2. Exercise Twice a Week

Exercising more is a classic addition to New Year’s Resolutions lists — but did you know it’s one of the best ways to boost your memory and protect your brain health? Exercise promotes cardiovascular health, improves blood flow to the brain, lowers stress hormones, and reduces inflammation, all of which are essential to cognitive functioning, according to neuropsychologist Dr. Aaron Bonner-Jackson of the Cleveland Clinic. He states that physical exercise is also capable of leading to positive physical changes in the brain, and also promotes neuroplasticity in the hippocampus — a very important area of the brain for memory. Don’t be discouraged by the idea of beginning to exercise more, because every effort helps! The type of exercise you choose is not as important as how regularly you do it. If aerobic exercise is too high impact, set a goal for yourself to walk briskly for about an hour at least twice a week.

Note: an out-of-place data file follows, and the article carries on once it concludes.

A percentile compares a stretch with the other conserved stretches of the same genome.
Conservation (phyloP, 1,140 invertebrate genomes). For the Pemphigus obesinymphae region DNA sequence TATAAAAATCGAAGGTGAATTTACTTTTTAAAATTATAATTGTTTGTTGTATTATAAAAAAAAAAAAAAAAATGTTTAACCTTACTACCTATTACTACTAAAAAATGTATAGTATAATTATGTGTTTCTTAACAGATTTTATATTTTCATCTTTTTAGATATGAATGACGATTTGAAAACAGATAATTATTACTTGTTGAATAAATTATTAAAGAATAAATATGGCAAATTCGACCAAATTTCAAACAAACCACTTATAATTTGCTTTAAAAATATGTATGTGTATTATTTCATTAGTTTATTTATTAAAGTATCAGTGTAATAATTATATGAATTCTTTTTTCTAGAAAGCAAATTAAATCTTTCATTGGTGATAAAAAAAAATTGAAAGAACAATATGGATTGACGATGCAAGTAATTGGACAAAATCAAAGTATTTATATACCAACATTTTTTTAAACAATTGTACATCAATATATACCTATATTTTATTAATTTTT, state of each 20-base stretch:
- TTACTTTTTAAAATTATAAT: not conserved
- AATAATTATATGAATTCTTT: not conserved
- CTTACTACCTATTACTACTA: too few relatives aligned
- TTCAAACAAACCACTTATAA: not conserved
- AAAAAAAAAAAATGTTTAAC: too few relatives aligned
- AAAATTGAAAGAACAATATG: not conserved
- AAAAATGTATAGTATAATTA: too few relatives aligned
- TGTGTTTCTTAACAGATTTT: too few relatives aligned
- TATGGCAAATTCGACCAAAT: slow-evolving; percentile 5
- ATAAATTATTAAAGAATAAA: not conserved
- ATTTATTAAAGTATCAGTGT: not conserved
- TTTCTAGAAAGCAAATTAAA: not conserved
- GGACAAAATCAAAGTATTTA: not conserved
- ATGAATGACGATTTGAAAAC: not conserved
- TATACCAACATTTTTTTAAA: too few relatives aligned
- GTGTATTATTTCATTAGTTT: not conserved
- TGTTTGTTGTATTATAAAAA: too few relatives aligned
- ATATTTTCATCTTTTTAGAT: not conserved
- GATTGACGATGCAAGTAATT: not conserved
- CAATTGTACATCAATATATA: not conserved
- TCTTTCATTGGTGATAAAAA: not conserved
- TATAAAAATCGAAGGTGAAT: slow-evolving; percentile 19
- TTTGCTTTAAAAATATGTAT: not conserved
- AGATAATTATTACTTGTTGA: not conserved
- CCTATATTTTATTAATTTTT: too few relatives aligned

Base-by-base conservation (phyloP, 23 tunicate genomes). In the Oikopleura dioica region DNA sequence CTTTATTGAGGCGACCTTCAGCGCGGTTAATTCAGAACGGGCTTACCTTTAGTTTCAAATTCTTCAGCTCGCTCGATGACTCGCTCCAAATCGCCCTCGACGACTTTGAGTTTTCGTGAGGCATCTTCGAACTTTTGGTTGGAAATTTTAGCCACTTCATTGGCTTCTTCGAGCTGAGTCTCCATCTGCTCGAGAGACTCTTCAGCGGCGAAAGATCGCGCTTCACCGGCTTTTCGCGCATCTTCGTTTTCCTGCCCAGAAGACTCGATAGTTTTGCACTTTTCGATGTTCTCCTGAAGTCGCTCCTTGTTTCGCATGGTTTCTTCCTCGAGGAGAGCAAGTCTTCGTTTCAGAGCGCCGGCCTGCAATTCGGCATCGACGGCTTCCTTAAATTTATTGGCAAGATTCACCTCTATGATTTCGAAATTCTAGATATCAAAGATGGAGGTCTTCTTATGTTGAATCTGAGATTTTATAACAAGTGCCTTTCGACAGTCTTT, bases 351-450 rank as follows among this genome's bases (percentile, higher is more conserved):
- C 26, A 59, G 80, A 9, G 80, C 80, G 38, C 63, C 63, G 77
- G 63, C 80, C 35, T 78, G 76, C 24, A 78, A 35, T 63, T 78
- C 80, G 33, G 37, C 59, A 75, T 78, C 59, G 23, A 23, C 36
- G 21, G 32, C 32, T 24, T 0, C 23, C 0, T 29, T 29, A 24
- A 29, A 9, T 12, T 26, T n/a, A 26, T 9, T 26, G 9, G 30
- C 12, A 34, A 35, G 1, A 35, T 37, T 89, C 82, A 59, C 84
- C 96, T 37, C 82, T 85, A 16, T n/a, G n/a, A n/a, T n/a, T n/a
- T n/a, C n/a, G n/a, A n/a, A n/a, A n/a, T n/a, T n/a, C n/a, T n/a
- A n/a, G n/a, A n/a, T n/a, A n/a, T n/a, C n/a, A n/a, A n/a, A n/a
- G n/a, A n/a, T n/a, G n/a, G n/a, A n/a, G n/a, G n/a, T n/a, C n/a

3. Take a Mindful ‘Awe Walk’

Though regular walking itself is already credited to protect the brain, tuning into your surroundings during your walk has been found to offer even more mental health benefits. A recent study by researchers at the UC San Francisco Memory and Aging Center and the Global Brain Health Institute encouraged participants to take short ‘awe’ walks weekly, in which they focused on the environment around them with greater detail than usual. They reported elevated feelings of awe and joy during these walks, and less stress on a daily basis. As feelings of stress may already be amplified during long periods of quarantine, make time to focus on and appreciate the world around you in addition to walking for exercise. Your mental wellbeing will thank you for it! As Virginia Sturm, an author of the study and associate professor of neurology at the UC San Francisco, put it: “A little more joy and a little more connectedness with the world around us is something all of us could use these days.”